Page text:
So I have noticed that when you press [ALPHA][ENTER] (labeled SOLVE) it seems to have the exact same function as pressing enter. It will enter an expression on the home screen in the same way as just plain [ENTER] and gores to a new line in the program editor just the same as well. Is there any special function that this has? It has been bugging me that I can't figure it out of there is one. Here is a picture of it:

I don't know how the solver works, but I can see that [SOLVE] does something special. This is kind of changing the subject, but can somebody explain how to use the solver/what it does? I am confused as to how to use it/what to use it for.

What do you get when you multiply six by nine? Forty-Two. | TI-Monopoly

Basically, the solver (at the bottom of the [MATH] menu) allows you to enter an equation set equal to zero, and then solve for x. you use [solve] after you type a guess into the X= bar, which will then display the closest solution your guess that solves the equation.

On the 83's and 84 plus's the solve function only allows you to set it equal to zero, but the newer CE ( and probably the CSE, but I am not sure) allows you to set it equal to something besides zero, i.e. x^2+4x+3=x+4.

The solve function is a very powerful that often goes unused function of these calculators. I have always thought that teachers should especially be informed about this feature because they try to take all of the necessary precautions in clearing your calcs before algebra tests, but many of them don't eve realize that they all have built in quadratic solvers and more.

Of well. That is all you need to know about the solve function.

On the 83's and 84 plus's the solve function only allows you to set it equal to zero, but the newer CE ( and probably the CSE, but I am not sure) allows you to set it equal to something besides zero, i.e. x^2+4x+3=x+4.

The solve function is a very powerful that often goes unused function of these calculators. I have always thought that teachers should especially be informed about this feature because they try to take all of the necessary precautions in clearing your calcs before algebra tests, but many of them don't eve realize that they all have built in quadratic solvers and more.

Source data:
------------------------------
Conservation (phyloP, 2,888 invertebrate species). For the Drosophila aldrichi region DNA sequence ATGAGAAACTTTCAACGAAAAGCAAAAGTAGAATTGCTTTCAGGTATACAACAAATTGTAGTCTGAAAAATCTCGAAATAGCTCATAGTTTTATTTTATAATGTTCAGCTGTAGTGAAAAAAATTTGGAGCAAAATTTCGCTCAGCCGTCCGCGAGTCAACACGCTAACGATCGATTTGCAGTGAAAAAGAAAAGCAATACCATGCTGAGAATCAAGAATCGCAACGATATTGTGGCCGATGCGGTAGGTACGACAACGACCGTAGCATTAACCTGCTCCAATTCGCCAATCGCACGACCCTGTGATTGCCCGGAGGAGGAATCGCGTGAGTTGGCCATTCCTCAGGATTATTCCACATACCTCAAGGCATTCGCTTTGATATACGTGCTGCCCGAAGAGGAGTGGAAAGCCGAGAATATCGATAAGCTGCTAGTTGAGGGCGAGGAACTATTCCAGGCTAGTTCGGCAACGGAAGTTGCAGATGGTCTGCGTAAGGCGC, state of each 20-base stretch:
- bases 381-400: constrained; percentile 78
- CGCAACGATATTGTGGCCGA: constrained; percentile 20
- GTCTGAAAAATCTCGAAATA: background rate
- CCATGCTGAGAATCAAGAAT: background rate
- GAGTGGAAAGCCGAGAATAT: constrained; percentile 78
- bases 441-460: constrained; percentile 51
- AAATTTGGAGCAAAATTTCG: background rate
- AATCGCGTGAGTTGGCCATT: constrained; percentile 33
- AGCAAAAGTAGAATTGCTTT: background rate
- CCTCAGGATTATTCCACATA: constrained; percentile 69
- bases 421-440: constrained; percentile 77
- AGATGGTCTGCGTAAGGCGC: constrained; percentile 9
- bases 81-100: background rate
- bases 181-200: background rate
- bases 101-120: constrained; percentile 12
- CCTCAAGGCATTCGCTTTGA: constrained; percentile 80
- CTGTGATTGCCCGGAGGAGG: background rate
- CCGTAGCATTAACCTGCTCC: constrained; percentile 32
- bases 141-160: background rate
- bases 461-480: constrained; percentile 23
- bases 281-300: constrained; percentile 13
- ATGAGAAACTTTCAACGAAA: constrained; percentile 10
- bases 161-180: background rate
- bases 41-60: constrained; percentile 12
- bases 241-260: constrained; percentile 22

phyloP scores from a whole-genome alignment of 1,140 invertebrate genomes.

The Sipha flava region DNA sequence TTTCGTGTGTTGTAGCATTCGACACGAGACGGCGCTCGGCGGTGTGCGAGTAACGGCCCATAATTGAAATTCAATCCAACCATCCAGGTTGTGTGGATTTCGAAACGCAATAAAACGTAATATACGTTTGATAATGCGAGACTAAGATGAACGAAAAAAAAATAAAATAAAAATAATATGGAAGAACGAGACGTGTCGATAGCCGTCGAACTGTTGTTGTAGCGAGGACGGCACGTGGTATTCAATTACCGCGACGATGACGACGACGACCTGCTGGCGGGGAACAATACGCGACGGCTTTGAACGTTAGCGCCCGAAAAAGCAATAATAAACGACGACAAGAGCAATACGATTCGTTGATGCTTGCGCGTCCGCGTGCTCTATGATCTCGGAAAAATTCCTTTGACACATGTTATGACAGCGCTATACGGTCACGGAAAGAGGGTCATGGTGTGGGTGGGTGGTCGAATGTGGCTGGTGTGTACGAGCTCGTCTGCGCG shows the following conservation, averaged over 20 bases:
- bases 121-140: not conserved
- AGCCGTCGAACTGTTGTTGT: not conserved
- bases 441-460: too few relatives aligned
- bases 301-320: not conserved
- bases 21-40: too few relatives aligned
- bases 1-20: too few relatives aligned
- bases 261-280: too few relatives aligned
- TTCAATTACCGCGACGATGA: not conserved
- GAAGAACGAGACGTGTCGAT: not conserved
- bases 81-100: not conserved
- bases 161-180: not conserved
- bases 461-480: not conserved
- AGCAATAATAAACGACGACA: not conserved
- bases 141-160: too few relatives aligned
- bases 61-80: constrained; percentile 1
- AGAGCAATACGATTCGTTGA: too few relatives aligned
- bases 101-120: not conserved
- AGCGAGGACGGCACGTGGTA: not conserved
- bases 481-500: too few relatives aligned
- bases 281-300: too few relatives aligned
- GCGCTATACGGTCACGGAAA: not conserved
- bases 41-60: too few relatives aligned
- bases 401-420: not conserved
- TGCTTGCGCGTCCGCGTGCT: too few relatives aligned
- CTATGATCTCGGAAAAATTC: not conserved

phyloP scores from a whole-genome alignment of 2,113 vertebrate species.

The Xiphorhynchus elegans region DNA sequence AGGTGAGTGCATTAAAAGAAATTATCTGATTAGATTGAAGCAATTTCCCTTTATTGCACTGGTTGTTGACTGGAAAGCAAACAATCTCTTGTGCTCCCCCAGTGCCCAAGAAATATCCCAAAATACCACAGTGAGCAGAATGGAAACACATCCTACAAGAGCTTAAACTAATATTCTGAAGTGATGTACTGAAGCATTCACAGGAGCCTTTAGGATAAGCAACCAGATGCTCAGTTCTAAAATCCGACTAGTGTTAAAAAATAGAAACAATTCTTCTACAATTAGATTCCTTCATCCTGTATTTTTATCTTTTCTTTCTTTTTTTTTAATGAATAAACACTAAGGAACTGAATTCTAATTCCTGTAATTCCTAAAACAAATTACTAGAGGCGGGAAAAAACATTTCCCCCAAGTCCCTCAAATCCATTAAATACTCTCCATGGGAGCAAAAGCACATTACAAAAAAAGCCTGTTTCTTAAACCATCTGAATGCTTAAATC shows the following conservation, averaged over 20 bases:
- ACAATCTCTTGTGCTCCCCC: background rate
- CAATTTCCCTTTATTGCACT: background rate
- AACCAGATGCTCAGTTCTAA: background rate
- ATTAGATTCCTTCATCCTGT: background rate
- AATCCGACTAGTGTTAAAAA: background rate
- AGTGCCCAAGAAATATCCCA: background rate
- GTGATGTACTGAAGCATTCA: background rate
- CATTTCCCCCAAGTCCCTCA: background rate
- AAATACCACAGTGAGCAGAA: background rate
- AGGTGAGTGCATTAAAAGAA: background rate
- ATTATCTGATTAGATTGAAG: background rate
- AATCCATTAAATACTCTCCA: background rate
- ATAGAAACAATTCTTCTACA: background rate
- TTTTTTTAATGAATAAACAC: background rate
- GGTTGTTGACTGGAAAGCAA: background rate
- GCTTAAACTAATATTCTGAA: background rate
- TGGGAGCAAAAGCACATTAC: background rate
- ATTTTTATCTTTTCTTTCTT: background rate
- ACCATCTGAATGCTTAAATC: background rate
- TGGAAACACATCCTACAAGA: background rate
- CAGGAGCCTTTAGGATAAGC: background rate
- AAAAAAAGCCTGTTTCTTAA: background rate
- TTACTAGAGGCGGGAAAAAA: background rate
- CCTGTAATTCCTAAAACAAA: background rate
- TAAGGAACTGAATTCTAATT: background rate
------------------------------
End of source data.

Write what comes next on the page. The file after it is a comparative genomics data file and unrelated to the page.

Of well. That is all you need to know about the solve function.

**CHill wrote:**

Basically, the solver (at the bottom of the [MATH] menu) allows you to enter an equation set equal to zero, and then solve for x. you use [solve] after you type a guess into the X= bar, which will then display the closest solution your guess that solves the equation.

On the 83's and 84 plus's the solve function only allows you to set it equal to zero, but the newer CE ( and probably the CSE, but I am not sure) allows you to set it equal to something besides zero, i.e. x^2+4x+3=x+4.

The solve function is a very powerful that often goes unused function of these calculators. I have always thought that teachers should especially be informed about this feature because they try to take all of the necessary precautions in clearing your calcs before algebra tests, but many of them don't eve realize that they all have built in quadratic solvers and more.

Of well. That is all you need to know about the solve function.

On the 83's and 84 plus's the solve function only allows you to set it equal to zero, but the newer CE ( and probably the CSE, but I am not sure) allows you to set it equal to something besides zero, i.e. x^2+4x+3=x+4.

The solve function is a very powerful that often goes unused function of these calculators. I have always thought that teachers should especially be informed about this feature because they try to take all of the necessary precautions in clearing your calcs before algebra tests, but many of them don't eve realize that they all have built in quadratic solvers and more.

Of well. That is all you need to know about the solve function.

Yeah essentially, when in the solve menu, you use the ALPHA/ENTER to get a solution to your equation. I think this is because you can use the regular ENTER to move to the other arguments of the solve( command (the bounds, the guess, etc.)

Also, CHill, the root that it spits out is not necessarily the closest one to your guess although it usually is. It's just that the calculator uses Brent's method to solve equations numerically, which requires an initial guess, like newton's method, but that guess can actually make it converge on a root that is not the one closest to your guess (assuming there are multiple roots). This is most likely to occur in the bad guess zones which are usually near the local mins and maxes, where the first interpolation will throw you far away from the initial guess.

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